VATICAN CITY (AP) — Pope Benedict XVI held one of the world’s highest-profile positions but in his final years expressed a desire to be “hidden to the world.” While his body had been on display this week for three days, his funeral Thursday will at least in part respect his wishes for simplicity but also feature some of the pomp reserved for a leader of the Roman Catholic Church.
Some rites will take place out of the public eye. There will be other forms of tradition-laden ceremony in St. Peter’s Square before tens of thousands of people, including national leaders and representatives of various countries’ royal families.
Benedict died at 95 on Dec. 31 in the monastery on the Vatican grounds where he had spent nearly all of his decade in retirement, his days mainly devoted to prayer and reflection. This week, as the Catholic Church bids farewell to its 265th pontiff, it will use a mixture of rituals — some ancient, some tweaked for modern times.
Some of the details of the Vatican’s formal farewell.
WHAT COFFINS WILL BE USED?
On Wednesday evening, after the last visitors left St. Peter’s Basilica, where Benedict’s body had been on display, it was to be placed into a coffin hewn from cypress trees in a strictly private moment.
Before the cover is placed atop the coffin, objects identified with Benedict’s nearly eight-year-long papacy will be placed inside, the Vatican said. They include medallions and Vatican coins bearing his image that were minted during his papacy and circulated in euro dominations.
A one-page written account of his papacy — known in Italian as a “rogito,” a word indicating an official deed — is rolled up and slipped inside a cylindrical tube, then placed inside the coffin. Also being buried with Benedict are the palliums, distinguished hallmarks of his clerical career. A slender stole, fashioned from lambs wool by nuns at a cloister in Rome, it is a potent symbol of popes, who are also the bishop of Rome, and, as such pastors of the flock of Catholic faithful.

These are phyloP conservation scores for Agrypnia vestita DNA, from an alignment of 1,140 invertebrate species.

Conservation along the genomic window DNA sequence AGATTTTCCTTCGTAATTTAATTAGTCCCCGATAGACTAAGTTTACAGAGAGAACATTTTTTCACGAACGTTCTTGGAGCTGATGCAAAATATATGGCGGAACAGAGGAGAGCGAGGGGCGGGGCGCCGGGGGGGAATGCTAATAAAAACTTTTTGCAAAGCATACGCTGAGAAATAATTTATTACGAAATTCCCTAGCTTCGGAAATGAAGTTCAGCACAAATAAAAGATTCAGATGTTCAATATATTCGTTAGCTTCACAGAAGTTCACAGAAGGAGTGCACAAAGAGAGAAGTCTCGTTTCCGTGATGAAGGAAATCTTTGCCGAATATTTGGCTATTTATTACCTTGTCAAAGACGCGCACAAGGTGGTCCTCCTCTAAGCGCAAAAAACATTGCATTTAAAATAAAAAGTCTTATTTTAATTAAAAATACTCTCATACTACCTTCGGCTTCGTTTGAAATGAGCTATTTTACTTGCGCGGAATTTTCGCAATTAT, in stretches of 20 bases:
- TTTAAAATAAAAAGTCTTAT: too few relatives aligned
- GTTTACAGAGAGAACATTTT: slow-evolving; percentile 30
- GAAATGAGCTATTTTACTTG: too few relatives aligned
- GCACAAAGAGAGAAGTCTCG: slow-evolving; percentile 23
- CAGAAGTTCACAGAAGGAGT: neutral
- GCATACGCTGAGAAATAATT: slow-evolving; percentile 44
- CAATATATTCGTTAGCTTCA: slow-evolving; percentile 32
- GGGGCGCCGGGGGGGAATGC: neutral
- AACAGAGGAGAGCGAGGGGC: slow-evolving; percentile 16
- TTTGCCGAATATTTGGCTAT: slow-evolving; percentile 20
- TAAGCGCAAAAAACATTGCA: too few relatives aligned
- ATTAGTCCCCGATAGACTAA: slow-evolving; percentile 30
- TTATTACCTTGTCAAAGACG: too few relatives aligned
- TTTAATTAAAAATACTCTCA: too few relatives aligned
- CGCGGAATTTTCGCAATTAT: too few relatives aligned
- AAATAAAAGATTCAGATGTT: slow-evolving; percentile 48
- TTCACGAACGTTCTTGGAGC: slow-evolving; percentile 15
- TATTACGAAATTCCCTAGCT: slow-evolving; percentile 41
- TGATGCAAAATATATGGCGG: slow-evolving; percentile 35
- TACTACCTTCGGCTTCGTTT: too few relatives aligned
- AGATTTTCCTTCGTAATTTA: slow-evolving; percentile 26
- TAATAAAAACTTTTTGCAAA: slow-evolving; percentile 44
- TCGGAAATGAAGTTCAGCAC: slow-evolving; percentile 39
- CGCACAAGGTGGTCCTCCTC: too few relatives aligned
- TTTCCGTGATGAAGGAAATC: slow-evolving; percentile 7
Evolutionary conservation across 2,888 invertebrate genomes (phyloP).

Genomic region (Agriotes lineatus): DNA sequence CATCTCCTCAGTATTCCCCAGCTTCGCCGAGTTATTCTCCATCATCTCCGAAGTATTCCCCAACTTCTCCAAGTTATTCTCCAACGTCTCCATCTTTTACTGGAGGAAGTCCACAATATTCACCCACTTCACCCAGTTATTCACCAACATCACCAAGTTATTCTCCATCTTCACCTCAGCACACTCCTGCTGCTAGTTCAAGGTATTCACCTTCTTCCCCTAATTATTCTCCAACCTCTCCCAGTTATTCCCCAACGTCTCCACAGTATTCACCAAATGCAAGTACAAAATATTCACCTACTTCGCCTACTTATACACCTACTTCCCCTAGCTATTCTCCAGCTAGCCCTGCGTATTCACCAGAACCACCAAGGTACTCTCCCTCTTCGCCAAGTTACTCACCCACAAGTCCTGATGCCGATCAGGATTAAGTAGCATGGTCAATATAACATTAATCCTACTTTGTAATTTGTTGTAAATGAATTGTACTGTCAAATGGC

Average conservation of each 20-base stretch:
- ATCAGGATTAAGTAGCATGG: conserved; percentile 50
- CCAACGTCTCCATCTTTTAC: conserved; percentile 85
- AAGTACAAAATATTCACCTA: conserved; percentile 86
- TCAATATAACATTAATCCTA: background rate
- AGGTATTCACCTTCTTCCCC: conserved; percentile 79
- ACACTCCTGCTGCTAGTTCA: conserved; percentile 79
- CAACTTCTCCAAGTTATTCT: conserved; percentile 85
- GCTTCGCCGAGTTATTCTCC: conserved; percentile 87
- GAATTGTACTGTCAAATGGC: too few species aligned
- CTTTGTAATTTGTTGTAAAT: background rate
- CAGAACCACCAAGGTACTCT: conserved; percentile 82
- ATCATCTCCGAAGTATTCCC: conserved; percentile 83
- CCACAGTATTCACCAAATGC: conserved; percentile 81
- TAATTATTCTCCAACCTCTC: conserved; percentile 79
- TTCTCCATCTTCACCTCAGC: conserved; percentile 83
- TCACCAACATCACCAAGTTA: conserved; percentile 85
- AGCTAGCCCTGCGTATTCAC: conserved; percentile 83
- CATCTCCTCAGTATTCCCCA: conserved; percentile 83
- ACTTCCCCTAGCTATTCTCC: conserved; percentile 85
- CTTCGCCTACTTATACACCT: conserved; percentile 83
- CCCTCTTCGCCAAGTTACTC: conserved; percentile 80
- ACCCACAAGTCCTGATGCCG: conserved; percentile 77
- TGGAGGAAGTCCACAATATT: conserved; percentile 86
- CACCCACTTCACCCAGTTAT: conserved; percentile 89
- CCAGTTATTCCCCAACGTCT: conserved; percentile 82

Benedict had an image of a pallium integrated into his papal emblem. The stole is also bestowed on cardinals and on archbishops. Benedict in his career served as archbishop of Munich in his native Germany and was elevated to cardinal’s rank by St. Pope Paul VI in 1977.
At the funeral’s conclusion, Benedict coffin returns to the basilica and is brought down to the grottoes under the main floor. There, near the underground crypt where he chose as his final resting place, the cypress coffin will be placed inside one made of zinc. That coffin in turn will be placed inside a third one, made of oak.
HOW WILL THE FUNERAL UNFOLD?
The coffin will return to the public’s view about 8:45 a.m. (0745GMT) Thursday when it is carried out of the basilica. The faithful in St. Peter’s Square, who are expected to number at least 60,000, have been invited to recite the rosary aloud. Pope Francis will preside over the funeral, taking his place in front of a canopied altar, and delivering the homily and key invocations.
But celebrating the Mass at the altar will be Italian Cardinal Giovanni Battista Re, the dean of the College of Cardinals. For Benedict’s funeral, Francis will lead the final rites. Those involve reciting a formal farewell known in Latin as “Ultima Commendatio et Valedictio” and sprinkling the remains with blessed water and incense.
Most of the liturgy in the Mass mirrors those in funerals for reigning pontiffs. There will be one notable exception: past funerals, including John Paul’s in 2005, included special “suppliche,” or prayful implorations — featuring a long litany of the names of saints — reflecting a pontiff’s role as Bishop of Rome and also head of the Eastern rite churches.
But because Benedict had retired from the papacy before he died, no such implorations will ring out across the square.
WHERE WILL BE BENEDICT’S FINAL RESTING PLACE BE?
Benedict’s remains will go into a crypt where John Paul’s tomb had rested. John Paul’s remains were moved upstairs from the grottoes and into the main basilica for his 2011 beatification during Benedict’s papacy. Pope Francis declared the Polish pontiff a saint in 2014.
Nicole Winfield contributed reporting.
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